Although kids’ books can be bestsellers, it’s notoriously hard to get serious mainstream media attention for children’s literature.
Only a few times a year do our major Australian newspapers run reviews of childrens’ books, and when they do the reviewer usually gets ridiculously few words to sing the praises of several books in the one article. ‘Top Picks for Christmas’ – that kind of thing.
Which is why specialist websites like Kids’ Book Review, run by dedicated, informed, intelligent volunteers, are so important. Have a look at this site if you have any interest in reading, writing, children or education. That should cover just about everybody!
I was happy to contribute a piece they’ve just published; some notes about adapting novels for the stage…
“If it’s a good book…all the playwright has to do is type it out, omitting the ‘he said’s and ‘she sneered’s, and assume the story will entertain an audience for an hour or two. It ought to be a pushover. Very occasionally it is. Very often it’s not.”
You can read my full article HERE. Nice pics of the writer too!
Yes, this is a show camel, but it’s a good show.
Bikaner is a small town by Indian standards, with a mere 2 million people eking out a living on the fringe of the Rajasthani desert. It also has an awful lot of camels. Continue reading
I guess they’re just farmers off to do some ordinary job, but it looks like part of a mysterious story.
I’ve been so overwhelmed by the colour that is everywhere in India, that I’d forgotten to try this arty photo experiment…
With the stroke of a key in iPhoto Effects I can make my shots look as if they were taken by an intrepid explorer traipsing across India in the days of the Raj, with an entourage of bearers carrying his photographic equipment. Continue reading
The beautiful Padmapani, holder of the lotus and protector of the Buddha, herself preserved by being hidden in a cave for 1500 years. India’s Mona Lisa?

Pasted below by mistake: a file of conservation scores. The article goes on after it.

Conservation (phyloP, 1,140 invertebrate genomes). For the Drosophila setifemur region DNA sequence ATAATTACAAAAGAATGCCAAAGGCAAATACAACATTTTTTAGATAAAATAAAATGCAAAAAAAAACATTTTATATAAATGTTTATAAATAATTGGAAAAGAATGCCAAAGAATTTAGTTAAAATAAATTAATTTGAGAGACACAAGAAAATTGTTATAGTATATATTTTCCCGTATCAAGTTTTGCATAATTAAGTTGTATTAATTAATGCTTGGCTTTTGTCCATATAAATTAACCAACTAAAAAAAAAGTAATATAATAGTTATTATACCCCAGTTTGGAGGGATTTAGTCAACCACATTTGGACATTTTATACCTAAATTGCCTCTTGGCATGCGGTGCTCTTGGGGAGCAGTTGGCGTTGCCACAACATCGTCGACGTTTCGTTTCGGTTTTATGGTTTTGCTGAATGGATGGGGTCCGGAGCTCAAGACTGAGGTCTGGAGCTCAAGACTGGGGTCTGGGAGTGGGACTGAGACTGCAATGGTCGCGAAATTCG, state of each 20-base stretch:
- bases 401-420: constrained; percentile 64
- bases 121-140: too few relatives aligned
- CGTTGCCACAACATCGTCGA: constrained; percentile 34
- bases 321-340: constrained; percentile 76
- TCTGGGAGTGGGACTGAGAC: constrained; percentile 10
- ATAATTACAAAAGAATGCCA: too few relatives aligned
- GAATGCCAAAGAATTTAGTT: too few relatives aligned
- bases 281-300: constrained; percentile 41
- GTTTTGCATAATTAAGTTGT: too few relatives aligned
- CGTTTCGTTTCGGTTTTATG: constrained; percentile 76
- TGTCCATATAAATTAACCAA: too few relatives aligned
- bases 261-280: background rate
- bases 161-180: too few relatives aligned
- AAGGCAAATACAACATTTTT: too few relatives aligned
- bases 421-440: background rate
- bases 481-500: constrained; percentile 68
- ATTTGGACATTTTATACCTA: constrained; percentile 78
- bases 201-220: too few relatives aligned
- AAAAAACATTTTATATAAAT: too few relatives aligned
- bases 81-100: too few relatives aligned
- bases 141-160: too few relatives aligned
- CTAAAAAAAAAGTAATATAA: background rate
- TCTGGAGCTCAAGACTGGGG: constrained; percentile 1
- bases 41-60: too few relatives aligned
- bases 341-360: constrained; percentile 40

John Smith of the 28th cavalry was out looking for tigers in 1819, when he found a cave, full of bats and rubble and used by local people for religious ceremonies.
He’d stumbled upon one of the world’s ancient wonders, man-made Buddhist caves dating back to at least the fifth century AD, and probably seven hundred years before that. John was so excited he scratched his name on the wall, as explorers were wont to do.
Since word got out about the discovery, millions of people have followed him into the Ajanta Caves, and although we take off our shoes or pull soft covers over them, we’re all doing our little bit to damage them.
Fair enough too. It’s at the door of a family fun fair, “Kingdom of Dreams”, in Delhi.
It’s a free, harmless and apparently endless source of amusement in someone else’s country to spot signs you would be unlikely to see at home. Continue reading
Where’s the ball? Nobody seems to be able to find it, let alone take a swing at it.
Dribble the ball down the wing, get behind the defence, then slam a pass across the face of goal for the striker to tap in.
I know the tactics from many years as a hockey player. Apparently my elephant does not. Continue reading
So far, so authentic. Bishnoi women sift grain for their cattle.
The trouble we’ll go to for a genuine ethnic experience!
It’s supposed to be illegal, even in India, to lick opium from a man’s hand. We thrill-seeking rebels did it anyway. Continue reading